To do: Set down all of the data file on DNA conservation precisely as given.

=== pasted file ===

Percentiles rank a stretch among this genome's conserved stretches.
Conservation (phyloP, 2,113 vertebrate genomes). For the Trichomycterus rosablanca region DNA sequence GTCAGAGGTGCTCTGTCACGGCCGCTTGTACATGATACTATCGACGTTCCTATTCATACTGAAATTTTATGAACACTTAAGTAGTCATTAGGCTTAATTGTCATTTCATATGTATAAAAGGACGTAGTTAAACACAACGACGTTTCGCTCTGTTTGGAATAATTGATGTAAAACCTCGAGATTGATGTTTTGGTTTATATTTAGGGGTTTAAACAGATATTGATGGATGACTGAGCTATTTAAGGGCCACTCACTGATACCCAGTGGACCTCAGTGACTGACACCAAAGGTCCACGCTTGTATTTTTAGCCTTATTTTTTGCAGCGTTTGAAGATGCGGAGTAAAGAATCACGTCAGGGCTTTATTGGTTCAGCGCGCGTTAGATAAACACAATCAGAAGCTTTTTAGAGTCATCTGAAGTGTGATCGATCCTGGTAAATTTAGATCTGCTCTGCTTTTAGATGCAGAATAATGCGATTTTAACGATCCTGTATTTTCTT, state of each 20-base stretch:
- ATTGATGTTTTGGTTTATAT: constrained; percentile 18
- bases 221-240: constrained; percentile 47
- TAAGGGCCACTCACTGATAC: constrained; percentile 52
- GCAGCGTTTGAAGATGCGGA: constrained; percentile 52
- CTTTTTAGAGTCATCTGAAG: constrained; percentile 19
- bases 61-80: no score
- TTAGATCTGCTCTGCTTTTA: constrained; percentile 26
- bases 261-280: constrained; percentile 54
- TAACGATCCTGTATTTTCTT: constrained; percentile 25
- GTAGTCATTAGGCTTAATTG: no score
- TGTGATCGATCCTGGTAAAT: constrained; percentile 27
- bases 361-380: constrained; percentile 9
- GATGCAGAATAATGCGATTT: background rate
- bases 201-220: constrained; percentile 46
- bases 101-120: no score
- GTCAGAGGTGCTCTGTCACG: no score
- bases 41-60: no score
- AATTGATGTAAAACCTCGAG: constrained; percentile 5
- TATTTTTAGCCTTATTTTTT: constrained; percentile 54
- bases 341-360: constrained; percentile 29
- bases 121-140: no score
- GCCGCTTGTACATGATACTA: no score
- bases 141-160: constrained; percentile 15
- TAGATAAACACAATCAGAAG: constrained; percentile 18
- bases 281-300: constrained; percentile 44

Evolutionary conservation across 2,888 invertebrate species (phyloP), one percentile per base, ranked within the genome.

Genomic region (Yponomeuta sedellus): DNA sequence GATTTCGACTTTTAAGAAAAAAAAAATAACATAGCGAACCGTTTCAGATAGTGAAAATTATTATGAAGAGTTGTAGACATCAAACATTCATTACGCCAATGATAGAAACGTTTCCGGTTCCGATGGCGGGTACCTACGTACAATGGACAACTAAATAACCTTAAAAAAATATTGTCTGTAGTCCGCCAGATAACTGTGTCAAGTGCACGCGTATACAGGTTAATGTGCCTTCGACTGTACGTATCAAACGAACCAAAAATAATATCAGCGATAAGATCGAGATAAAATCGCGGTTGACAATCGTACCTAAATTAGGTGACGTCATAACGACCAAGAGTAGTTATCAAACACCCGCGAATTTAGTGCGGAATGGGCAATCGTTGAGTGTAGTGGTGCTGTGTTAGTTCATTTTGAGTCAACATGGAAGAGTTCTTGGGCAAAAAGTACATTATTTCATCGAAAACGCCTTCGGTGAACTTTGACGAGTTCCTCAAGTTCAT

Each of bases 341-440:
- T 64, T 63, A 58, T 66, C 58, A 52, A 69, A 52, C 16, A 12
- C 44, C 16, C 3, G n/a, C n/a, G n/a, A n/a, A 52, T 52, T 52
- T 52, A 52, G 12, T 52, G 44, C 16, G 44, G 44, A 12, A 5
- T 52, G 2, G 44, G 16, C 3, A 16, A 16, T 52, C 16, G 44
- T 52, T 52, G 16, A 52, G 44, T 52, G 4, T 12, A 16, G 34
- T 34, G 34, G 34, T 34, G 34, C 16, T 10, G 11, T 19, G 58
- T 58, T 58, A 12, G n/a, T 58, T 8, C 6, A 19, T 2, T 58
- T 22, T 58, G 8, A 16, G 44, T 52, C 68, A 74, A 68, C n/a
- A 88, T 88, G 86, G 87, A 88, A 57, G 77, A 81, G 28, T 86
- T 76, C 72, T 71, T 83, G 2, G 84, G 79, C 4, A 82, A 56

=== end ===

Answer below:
Percentiles rank a stretch among this genome's conserved stretches.
Conservation (phyloP, 2,113 vertebrate genomes). For the Trichomycterus rosablanca region DNA sequence GTCAGAGGTGCTCTGTCACGGCCGCTTGTACATGATACTATCGACGTTCCTATTCATACTGAAATTTTATGAACACTTAAGTAGTCATTAGGCTTAATTGTCATTTCATATGTATAAAAGGACGTAGTTAAACACAACGACGTTTCGCTCTGTTTGGAATAATTGATGTAAAACCTCGAGATTGATGTTTTGGTTTATATTTAGGGGTTTAAACAGATATTGATGGATGACTGAGCTATTTAAGGGCCACTCACTGATACCCAGTGGACCTCAGTGACTGACACCAAAGGTCCACGCTTGTATTTTTAGCCTTATTTTTTGCAGCGTTTGAAGATGCGGAGTAAAGAATCACGTCAGGGCTTTATTGGTTCAGCGCGCGTTAGATAAACACAATCAGAAGCTTTTTAGAGTCATCTGAAGTGTGATCGATCCTGGTAAATTTAGATCTGCTCTGCTTTTAGATGCAGAATAATGCGATTTTAACGATCCTGTATTTTCTT, state of each 20-base stretch:
- ATTGATGTTTTGGTTTATAT: constrained; percentile 18
- bases 221-240: constrained; percentile 47
- TAAGGGCCACTCACTGATAC: constrained; percentile 52
- GCAGCGTTTGAAGATGCGGA: constrained; percentile 52
- CTTTTTAGAGTCATCTGAAG: constrained; percentile 19
- bases 61-80: no score
- TTAGATCTGCTCTGCTTTTA: constrained; percentile 26
- bases 261-280: constrained; percentile 54
- TAACGATCCTGTATTTTCTT: constrained; percentile 25
- GTAGTCATTAGGCTTAATTG: no score
- TGTGATCGATCCTGGTAAAT: constrained; percentile 27
- bases 361-380: constrained; percentile 9
- GATGCAGAATAATGCGATTT: background rate
- bases 201-220: constrained; percentile 46
- bases 101-120: no score
- GTCAGAGGTGCTCTGTCACG: no score
- bases 41-60: no score
- AATTGATGTAAAACCTCGAG: constrained; percentile 5
- TATTTTTAGCCTTATTTTTT: constrained; percentile 54
- bases 341-360: constrained; percentile 29
- bases 121-140: no score
- GCCGCTTGTACATGATACTA: no score
- bases 141-160: constrained; percentile 15
- TAGATAAACACAATCAGAAG: constrained; percentile 18
- bases 281-300: constrained; percentile 44

Evolutionary conservation across 2,888 invertebrate species (phyloP), one percentile per base, ranked within the genome.

Genomic region (Yponomeuta sedellus): DNA sequence GATTTCGACTTTTAAGAAAAAAAAAATAACATAGCGAACCGTTTCAGATAGTGAAAATTATTATGAAGAGTTGTAGACATCAAACATTCATTACGCCAATGATAGAAACGTTTCCGGTTCCGATGGCGGGTACCTACGTACAATGGACAACTAAATAACCTTAAAAAAATATTGTCTGTAGTCCGCCAGATAACTGTGTCAAGTGCACGCGTATACAGGTTAATGTGCCTTCGACTGTACGTATCAAACGAACCAAAAATAATATCAGCGATAAGATCGAGATAAAATCGCGGTTGACAATCGTACCTAAATTAGGTGACGTCATAACGACCAAGAGTAGTTATCAAACACCCGCGAATTTAGTGCGGAATGGGCAATCGTTGAGTGTAGTGGTGCTGTGTTAGTTCATTTTGAGTCAACATGGAAGAGTTCTTGGGCAAAAAGTACATTATTTCATCGAAAACGCCTTCGGTGAACTTTGACGAGTTCCTCAAGTTCAT

Each of bases 341-440:
- T 64, T 63, A 58, T 66, C 58, A 52, A 69, A 52, C 16, A 12
- C 44, C 16, C 3, G n/a, C n/a, G n/a, A n/a, A 52, T 52, T 52
- T 52, A 52, G 12, T 52, G 44, C 16, G 44, G 44, A 12, A 5
- T 52, G 2, G 44, G 16, C 3, A 16, A 16, T 52, C 16, G 44
- T 52, T 52, G 16, A 52, G 44, T 52, G 4, T 12, A 16, G 34
- T 34, G 34, G 34, T 34, G 34, C 16, T 10, G 11, T 19, G 58
- T 58, T 58, A 12, G n/a, T 58, T 8, C 6, A 19, T 2, T 58
- T 22, T 58, G 8, A 16, G 44, T 52, C 68, A 74, A 68, C n/a
- A 88, T 88, G 86, G 87, A 88, A 57, G 77, A 81, G 28, T 86
- T 76, C 72, T 71, T 83, G 2, G 84, G 79, C 4, A 82, A 56